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Principles of Adult Learning

Principles of Adult Learning

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Published by: api-26005993 on Dec 24, 2009
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By Stephen LiebSenior Technical Writer and Planner, Arizona Department of Health Servicesand part-time Instructor, South Mountain Community Collegefrom VISION, Fall 1991
Adults As Learners
Part of being an effective instructor involves understanding howadults learn best. Compared to children and teens, adults havespecial needs and requirements as learners. Despite the apparenttruth, adult learning is a relatively new area of study. Thefield of adult learning was pioneered by Malcom Knowles. Heidentified the following characteristics of adult learners:
Adults are
They need to befree to direct themselves. Their teachers must activelyinvolve adult participants in the learning process andserve as facilitators for them. Specifically, they must getparticipants' perspectives about what topics to cover andlet them work on projects that reflect their interests.They should allow the participants to assume responsibilityfor presentations and group leadership. They have to besure to act as facilitators, guiding participants to theirown knowledge rather than supplying them with facts.Finally, they must show participants how the class willhelp them reach their goals (e.g., via a personal goalssheet).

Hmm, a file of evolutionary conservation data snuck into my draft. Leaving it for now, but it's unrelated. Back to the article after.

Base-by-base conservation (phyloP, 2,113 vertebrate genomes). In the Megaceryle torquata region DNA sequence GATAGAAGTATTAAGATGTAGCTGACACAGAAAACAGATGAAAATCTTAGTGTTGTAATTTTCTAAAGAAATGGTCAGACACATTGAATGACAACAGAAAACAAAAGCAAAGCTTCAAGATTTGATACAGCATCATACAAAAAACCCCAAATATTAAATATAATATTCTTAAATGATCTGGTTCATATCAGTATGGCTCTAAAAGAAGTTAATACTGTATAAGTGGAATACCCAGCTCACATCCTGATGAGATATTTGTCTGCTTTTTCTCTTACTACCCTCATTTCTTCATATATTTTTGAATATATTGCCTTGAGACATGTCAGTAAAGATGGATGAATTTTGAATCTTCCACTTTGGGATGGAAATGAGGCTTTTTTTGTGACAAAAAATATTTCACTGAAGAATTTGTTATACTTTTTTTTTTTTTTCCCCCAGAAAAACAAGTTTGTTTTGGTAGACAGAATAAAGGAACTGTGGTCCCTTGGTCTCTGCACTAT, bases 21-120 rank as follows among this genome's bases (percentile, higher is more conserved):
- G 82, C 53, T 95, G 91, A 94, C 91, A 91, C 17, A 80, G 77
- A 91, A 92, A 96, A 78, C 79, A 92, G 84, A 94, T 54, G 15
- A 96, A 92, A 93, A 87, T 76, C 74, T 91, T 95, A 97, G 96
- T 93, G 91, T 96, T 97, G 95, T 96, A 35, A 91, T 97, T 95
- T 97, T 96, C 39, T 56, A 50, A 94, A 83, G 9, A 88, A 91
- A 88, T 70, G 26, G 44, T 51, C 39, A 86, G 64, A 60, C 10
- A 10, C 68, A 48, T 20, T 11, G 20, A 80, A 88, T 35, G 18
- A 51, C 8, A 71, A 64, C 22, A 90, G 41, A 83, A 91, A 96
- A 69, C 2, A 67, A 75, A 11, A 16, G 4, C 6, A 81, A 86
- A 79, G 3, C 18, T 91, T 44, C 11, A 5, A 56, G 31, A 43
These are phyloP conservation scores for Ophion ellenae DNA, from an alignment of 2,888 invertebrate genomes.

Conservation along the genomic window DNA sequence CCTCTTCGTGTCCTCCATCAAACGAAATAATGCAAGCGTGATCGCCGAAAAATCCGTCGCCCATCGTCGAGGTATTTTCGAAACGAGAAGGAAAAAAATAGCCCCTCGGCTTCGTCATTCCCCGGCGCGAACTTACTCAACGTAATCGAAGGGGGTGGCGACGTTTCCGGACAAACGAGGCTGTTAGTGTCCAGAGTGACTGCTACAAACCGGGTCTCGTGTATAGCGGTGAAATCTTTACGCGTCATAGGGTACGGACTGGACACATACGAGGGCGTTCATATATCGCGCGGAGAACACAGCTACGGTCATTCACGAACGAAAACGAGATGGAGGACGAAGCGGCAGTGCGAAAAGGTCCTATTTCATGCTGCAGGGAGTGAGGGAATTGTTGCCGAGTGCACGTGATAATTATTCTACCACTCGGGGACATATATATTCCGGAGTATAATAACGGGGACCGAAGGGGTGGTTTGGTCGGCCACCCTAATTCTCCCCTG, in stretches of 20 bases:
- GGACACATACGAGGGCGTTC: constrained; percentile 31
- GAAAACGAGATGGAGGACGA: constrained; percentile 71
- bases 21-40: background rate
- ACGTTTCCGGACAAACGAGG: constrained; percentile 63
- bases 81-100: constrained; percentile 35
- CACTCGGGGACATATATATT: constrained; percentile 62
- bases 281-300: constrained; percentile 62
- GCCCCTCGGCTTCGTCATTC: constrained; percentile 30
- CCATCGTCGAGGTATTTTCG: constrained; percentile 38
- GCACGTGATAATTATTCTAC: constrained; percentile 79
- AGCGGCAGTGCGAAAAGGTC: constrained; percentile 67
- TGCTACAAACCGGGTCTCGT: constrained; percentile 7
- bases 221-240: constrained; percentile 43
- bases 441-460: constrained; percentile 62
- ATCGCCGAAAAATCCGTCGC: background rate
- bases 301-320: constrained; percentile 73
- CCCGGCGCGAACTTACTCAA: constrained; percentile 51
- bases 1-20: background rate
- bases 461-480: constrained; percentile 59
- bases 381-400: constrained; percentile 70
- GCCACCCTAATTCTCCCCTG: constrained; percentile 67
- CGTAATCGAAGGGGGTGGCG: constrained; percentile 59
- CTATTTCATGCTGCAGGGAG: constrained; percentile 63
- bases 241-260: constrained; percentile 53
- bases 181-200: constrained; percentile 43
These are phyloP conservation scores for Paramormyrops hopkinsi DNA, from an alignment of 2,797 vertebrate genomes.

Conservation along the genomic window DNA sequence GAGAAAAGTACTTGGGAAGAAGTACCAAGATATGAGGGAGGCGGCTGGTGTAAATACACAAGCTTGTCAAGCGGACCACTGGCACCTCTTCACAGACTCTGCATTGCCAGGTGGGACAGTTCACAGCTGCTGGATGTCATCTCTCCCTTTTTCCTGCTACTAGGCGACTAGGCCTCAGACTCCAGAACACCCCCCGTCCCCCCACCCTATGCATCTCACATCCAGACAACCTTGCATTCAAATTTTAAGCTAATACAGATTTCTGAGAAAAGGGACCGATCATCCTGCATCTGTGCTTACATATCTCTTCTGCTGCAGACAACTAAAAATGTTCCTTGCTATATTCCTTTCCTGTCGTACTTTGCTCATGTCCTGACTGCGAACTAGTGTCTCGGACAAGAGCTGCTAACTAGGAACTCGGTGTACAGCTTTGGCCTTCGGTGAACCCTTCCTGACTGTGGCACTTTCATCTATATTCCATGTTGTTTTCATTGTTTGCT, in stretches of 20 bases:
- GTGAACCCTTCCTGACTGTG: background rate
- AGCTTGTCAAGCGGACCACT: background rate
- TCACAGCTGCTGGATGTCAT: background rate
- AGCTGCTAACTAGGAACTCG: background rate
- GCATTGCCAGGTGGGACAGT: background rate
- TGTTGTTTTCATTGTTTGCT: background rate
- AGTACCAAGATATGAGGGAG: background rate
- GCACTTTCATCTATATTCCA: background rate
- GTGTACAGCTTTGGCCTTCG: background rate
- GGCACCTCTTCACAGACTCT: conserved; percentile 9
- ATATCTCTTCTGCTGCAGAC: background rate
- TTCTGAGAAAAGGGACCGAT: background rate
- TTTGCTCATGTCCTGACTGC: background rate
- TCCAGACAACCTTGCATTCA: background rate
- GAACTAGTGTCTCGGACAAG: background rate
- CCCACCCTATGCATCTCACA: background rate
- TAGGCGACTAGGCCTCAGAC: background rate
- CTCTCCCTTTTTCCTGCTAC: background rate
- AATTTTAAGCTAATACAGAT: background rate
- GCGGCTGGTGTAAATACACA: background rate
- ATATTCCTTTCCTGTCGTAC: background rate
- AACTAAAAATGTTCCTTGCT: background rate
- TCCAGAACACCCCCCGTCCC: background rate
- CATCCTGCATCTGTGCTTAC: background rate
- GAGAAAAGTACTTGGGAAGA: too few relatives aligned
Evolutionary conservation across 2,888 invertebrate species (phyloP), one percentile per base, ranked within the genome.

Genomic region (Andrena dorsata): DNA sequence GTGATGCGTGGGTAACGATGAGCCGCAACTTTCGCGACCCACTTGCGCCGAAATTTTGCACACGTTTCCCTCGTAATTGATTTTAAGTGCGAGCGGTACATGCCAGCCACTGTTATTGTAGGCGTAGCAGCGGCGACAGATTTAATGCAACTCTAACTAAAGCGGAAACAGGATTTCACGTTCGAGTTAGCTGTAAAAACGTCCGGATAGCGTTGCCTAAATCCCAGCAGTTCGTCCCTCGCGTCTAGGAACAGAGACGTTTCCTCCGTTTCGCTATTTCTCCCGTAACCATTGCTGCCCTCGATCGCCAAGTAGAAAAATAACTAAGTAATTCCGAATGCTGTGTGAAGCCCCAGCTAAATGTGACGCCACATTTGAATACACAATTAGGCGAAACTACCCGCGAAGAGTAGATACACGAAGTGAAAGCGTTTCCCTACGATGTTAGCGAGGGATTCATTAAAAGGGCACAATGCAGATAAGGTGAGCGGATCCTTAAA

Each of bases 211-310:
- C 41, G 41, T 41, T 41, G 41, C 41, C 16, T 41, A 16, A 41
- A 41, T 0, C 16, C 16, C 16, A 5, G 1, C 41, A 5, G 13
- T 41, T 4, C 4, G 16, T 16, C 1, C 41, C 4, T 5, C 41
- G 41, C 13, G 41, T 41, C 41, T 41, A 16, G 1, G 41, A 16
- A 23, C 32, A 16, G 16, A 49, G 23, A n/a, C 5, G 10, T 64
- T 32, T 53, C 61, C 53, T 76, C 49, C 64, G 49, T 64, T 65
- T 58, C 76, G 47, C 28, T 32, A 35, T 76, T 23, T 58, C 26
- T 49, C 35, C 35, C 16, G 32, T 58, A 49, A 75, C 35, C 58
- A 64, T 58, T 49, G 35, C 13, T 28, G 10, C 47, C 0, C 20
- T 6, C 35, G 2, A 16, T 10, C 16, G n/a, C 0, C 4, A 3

Adults have accumulated a foundation of
life experiences
that may include work-related activities,family responsibilities, and previous education. They needto connect learning to this knowledge/experience base. Tohelp them do so, they should draw out participants'experience and knowledge which is relevant to the topic.They must relate theories and concepts to the participantsand recognize the value of experience in learning.
Adults are
. Upon enrolling in a course, theyusually know what goal they want to attain. They,therefore, appreciate an educational program that isorganized and has clearly defined elements. Instructorsmust show participants how this class will help them attaintheir goals. This classification of goals and courseobjectives must be done early in the course.
Adults are
. They must see a reason forlearning something. Learning has to be applicable to theirwork or other responsibilities to be of value to them.Therefore, instructors must identify objectives for adultparticipants before the course begins. This means, also,that theories and concepts must be related to a settingfamiliar to participants. This need can be fulfilled byletting participants choose projects that reflect their owninterests.
Adults are
, focusing on the aspects of a lessonmost useful to them in their work. They may not beinterested in knowledge for its own sake. Instructors musttell participants explicitly how the lesson will be usefulto them on the job.
As do all learners, adults need to be shown